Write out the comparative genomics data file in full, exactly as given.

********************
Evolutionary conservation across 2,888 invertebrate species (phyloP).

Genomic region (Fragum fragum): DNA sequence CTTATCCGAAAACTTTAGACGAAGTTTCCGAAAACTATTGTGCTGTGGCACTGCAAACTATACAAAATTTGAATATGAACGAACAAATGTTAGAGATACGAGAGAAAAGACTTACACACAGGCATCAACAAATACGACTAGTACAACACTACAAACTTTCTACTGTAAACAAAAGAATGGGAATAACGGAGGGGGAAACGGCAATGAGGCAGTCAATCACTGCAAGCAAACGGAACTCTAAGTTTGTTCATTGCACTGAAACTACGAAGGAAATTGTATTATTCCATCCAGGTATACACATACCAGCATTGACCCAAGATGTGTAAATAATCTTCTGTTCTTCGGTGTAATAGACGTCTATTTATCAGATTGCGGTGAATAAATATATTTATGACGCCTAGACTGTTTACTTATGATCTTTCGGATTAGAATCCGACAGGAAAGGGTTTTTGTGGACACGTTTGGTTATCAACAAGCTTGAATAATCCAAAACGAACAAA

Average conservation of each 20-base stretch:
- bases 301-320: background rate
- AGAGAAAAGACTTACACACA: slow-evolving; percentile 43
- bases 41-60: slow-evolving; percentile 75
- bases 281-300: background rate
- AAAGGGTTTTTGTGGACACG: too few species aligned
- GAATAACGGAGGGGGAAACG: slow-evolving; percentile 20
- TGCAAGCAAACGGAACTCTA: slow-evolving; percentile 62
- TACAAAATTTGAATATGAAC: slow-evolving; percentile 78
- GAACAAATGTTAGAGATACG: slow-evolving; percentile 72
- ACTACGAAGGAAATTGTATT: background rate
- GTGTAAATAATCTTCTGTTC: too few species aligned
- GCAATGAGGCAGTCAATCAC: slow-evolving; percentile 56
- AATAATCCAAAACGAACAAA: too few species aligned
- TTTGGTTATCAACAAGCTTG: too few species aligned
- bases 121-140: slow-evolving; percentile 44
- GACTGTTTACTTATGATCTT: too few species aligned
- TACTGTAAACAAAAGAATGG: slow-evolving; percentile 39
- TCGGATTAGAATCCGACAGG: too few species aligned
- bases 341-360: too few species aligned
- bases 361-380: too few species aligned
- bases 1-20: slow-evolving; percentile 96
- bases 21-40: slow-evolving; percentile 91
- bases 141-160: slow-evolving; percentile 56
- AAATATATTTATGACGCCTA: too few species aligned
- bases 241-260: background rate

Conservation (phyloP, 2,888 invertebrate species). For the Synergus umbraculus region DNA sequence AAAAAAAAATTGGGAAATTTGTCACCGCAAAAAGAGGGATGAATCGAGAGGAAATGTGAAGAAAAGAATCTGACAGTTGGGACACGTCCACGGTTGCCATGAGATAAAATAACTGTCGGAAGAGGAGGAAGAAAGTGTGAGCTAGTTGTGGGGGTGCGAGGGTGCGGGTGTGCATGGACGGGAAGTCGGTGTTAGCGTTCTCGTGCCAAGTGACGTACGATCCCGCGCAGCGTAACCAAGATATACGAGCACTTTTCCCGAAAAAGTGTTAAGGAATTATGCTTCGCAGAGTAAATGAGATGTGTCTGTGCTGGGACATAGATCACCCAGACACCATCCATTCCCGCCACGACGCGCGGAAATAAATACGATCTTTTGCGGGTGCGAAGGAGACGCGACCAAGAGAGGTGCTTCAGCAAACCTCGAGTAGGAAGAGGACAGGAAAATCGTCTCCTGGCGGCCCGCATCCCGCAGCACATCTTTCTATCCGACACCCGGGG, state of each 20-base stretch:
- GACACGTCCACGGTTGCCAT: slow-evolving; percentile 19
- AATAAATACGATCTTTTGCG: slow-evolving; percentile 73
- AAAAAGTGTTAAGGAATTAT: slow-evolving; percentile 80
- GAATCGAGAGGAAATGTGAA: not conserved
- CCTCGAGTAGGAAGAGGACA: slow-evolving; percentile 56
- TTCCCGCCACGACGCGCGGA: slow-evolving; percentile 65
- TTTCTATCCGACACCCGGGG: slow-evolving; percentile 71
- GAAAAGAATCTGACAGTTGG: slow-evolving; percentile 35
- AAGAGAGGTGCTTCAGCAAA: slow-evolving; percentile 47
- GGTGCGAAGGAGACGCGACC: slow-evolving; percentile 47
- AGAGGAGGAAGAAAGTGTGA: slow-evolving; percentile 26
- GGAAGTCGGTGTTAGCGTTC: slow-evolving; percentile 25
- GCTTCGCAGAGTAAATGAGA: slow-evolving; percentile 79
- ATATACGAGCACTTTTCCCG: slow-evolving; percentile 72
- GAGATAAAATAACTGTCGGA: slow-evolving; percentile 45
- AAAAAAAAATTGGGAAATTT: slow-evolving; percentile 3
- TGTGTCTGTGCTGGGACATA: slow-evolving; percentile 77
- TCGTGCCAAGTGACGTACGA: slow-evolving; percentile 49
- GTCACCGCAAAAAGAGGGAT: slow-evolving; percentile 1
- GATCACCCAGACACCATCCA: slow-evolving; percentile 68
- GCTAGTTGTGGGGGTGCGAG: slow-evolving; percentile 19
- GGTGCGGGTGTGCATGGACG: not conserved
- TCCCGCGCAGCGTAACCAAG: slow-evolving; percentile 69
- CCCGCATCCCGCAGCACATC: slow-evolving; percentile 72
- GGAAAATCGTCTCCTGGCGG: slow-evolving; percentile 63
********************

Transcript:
Evolutionary conservation across 2,888 invertebrate species (phyloP).

Genomic region (Fragum fragum): DNA sequence CTTATCCGAAAACTTTAGACGAAGTTTCCGAAAACTATTGTGCTGTGGCACTGCAAACTATACAAAATTTGAATATGAACGAACAAATGTTAGAGATACGAGAGAAAAGACTTACACACAGGCATCAACAAATACGACTAGTACAACACTACAAACTTTCTACTGTAAACAAAAGAATGGGAATAACGGAGGGGGAAACGGCAATGAGGCAGTCAATCACTGCAAGCAAACGGAACTCTAAGTTTGTTCATTGCACTGAAACTACGAAGGAAATTGTATTATTCCATCCAGGTATACACATACCAGCATTGACCCAAGATGTGTAAATAATCTTCTGTTCTTCGGTGTAATAGACGTCTATTTATCAGATTGCGGTGAATAAATATATTTATGACGCCTAGACTGTTTACTTATGATCTTTCGGATTAGAATCCGACAGGAAAGGGTTTTTGTGGACACGTTTGGTTATCAACAAGCTTGAATAATCCAAAACGAACAAA

Average conservation of each 20-base stretch:
- bases 301-320: background rate
- AGAGAAAAGACTTACACACA: slow-evolving; percentile 43
- bases 41-60: slow-evolving; percentile 75
- bases 281-300: background rate
- AAAGGGTTTTTGTGGACACG: too few species aligned
- GAATAACGGAGGGGGAAACG: slow-evolving; percentile 20
- TGCAAGCAAACGGAACTCTA: slow-evolving; percentile 62
- TACAAAATTTGAATATGAAC: slow-evolving; percentile 78
- GAACAAATGTTAGAGATACG: slow-evolving; percentile 72
- ACTACGAAGGAAATTGTATT: background rate
- GTGTAAATAATCTTCTGTTC: too few species aligned
- GCAATGAGGCAGTCAATCAC: slow-evolving; percentile 56
- AATAATCCAAAACGAACAAA: too few species aligned
- TTTGGTTATCAACAAGCTTG: too few species aligned
- bases 121-140: slow-evolving; percentile 44
- GACTGTTTACTTATGATCTT: too few species aligned
- TACTGTAAACAAAAGAATGG: slow-evolving; percentile 39
- TCGGATTAGAATCCGACAGG: too few species aligned
- bases 341-360: too few species aligned
- bases 361-380: too few species aligned
- bases 1-20: slow-evolving; percentile 96
- bases 21-40: slow-evolving; percentile 91
- bases 141-160: slow-evolving; percentile 56
- AAATATATTTATGACGCCTA: too few species aligned
- bases 241-260: background rate

Conservation (phyloP, 2,888 invertebrate species). For the Synergus umbraculus region DNA sequence AAAAAAAAATTGGGAAATTTGTCACCGCAAAAAGAGGGATGAATCGAGAGGAAATGTGAAGAAAAGAATCTGACAGTTGGGACACGTCCACGGTTGCCATGAGATAAAATAACTGTCGGAAGAGGAGGAAGAAAGTGTGAGCTAGTTGTGGGGGTGCGAGGGTGCGGGTGTGCATGGACGGGAAGTCGGTGTTAGCGTTCTCGTGCCAAGTGACGTACGATCCCGCGCAGCGTAACCAAGATATACGAGCACTTTTCCCGAAAAAGTGTTAAGGAATTATGCTTCGCAGAGTAAATGAGATGTGTCTGTGCTGGGACATAGATCACCCAGACACCATCCATTCCCGCCACGACGCGCGGAAATAAATACGATCTTTTGCGGGTGCGAAGGAGACGCGACCAAGAGAGGTGCTTCAGCAAACCTCGAGTAGGAAGAGGACAGGAAAATCGTCTCCTGGCGGCCCGCATCCCGCAGCACATCTTTCTATCCGACACCCGGGG, state of each 20-base stretch:
- GACACGTCCACGGTTGCCAT: slow-evolving; percentile 19
- AATAAATACGATCTTTTGCG: slow-evolving; percentile 73
- AAAAAGTGTTAAGGAATTAT: slow-evolving; percentile 80
- GAATCGAGAGGAAATGTGAA: not conserved
- CCTCGAGTAGGAAGAGGACA: slow-evolving; percentile 56
- TTCCCGCCACGACGCGCGGA: slow-evolving; percentile 65
- TTTCTATCCGACACCCGGGG: slow-evolving; percentile 71
- GAAAAGAATCTGACAGTTGG: slow-evolving; percentile 35
- AAGAGAGGTGCTTCAGCAAA: slow-evolving; percentile 47
- GGTGCGAAGGAGACGCGACC: slow-evolving; percentile 47
- AGAGGAGGAAGAAAGTGTGA: slow-evolving; percentile 26
- GGAAGTCGGTGTTAGCGTTC: slow-evolving; percentile 25
- GCTTCGCAGAGTAAATGAGA: slow-evolving; percentile 79
- ATATACGAGCACTTTTCCCG: slow-evolving; percentile 72
- GAGATAAAATAACTGTCGGA: slow-evolving; percentile 45
- AAAAAAAAATTGGGAAATTT: slow-evolving; percentile 3
- TGTGTCTGTGCTGGGACATA: slow-evolving; percentile 77
- TCGTGCCAAGTGACGTACGA: slow-evolving; percentile 49
- GTCACCGCAAAAAGAGGGAT: slow-evolving; percentile 1
- GATCACCCAGACACCATCCA: slow-evolving; percentile 68
- GCTAGTTGTGGGGGTGCGAG: slow-evolving; percentile 19
- GGTGCGGGTGTGCATGGACG: not conserved
- TCCCGCGCAGCGTAACCAAG: slow-evolving; percentile 69
- CCCGCATCCCGCAGCACATC: slow-evolving; percentile 72
- GGAAAATCGTCTCCTGGCGG: slow-evolving; percentile 63